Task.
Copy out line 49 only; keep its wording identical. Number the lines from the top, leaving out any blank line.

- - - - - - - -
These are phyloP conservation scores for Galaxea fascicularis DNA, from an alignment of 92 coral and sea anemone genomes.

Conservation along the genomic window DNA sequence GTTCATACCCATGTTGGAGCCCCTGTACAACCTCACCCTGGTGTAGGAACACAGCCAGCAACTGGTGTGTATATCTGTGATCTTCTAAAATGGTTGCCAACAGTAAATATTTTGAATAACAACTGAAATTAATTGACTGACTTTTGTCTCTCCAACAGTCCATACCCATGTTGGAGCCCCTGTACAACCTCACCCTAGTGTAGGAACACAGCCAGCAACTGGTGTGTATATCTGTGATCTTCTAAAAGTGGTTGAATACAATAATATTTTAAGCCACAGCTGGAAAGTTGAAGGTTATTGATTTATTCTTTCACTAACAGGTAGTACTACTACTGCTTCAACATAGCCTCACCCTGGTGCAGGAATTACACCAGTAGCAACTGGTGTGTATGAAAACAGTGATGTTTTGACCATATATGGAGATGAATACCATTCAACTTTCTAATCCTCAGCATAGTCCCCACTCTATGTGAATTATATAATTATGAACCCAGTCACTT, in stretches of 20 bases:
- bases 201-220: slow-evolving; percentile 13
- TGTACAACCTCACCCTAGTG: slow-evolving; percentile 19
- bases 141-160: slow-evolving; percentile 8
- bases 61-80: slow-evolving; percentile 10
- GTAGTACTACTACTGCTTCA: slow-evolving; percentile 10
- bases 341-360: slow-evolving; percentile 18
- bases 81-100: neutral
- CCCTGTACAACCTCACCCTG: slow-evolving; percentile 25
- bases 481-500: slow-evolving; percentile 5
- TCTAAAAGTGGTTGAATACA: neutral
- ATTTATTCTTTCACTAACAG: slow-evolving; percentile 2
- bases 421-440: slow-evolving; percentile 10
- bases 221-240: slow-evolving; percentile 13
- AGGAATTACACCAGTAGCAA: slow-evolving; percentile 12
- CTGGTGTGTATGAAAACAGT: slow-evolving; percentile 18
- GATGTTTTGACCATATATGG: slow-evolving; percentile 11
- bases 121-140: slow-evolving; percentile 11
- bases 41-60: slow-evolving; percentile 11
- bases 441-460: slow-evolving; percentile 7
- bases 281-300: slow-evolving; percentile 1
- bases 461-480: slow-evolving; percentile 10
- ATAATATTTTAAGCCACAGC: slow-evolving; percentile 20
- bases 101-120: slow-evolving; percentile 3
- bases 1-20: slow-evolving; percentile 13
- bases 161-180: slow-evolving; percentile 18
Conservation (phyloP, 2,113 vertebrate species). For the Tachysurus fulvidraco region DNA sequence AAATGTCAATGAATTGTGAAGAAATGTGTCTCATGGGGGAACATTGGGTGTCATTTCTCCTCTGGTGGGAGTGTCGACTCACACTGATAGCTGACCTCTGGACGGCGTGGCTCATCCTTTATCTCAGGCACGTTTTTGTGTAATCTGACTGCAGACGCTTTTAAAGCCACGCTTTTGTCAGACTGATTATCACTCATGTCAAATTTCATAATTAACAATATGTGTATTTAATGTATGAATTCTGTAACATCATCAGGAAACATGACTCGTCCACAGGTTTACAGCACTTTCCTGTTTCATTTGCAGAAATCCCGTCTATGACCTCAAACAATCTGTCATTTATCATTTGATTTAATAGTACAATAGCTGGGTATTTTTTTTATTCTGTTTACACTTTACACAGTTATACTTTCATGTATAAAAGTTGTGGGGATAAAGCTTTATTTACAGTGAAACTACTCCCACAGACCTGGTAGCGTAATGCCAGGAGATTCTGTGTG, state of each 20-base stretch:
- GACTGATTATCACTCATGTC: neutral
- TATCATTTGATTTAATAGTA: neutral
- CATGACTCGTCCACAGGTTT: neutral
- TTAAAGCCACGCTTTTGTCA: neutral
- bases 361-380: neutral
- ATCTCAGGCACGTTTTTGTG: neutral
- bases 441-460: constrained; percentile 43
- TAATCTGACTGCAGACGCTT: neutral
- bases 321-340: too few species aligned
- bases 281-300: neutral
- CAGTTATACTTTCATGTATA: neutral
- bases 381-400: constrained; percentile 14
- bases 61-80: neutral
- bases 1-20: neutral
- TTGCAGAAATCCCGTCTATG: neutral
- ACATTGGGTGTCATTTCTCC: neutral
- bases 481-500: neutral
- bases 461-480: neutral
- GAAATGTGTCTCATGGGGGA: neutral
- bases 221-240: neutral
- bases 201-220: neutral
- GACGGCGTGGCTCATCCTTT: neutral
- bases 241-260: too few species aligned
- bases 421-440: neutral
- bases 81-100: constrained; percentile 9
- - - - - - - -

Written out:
- bases 201-220: neutral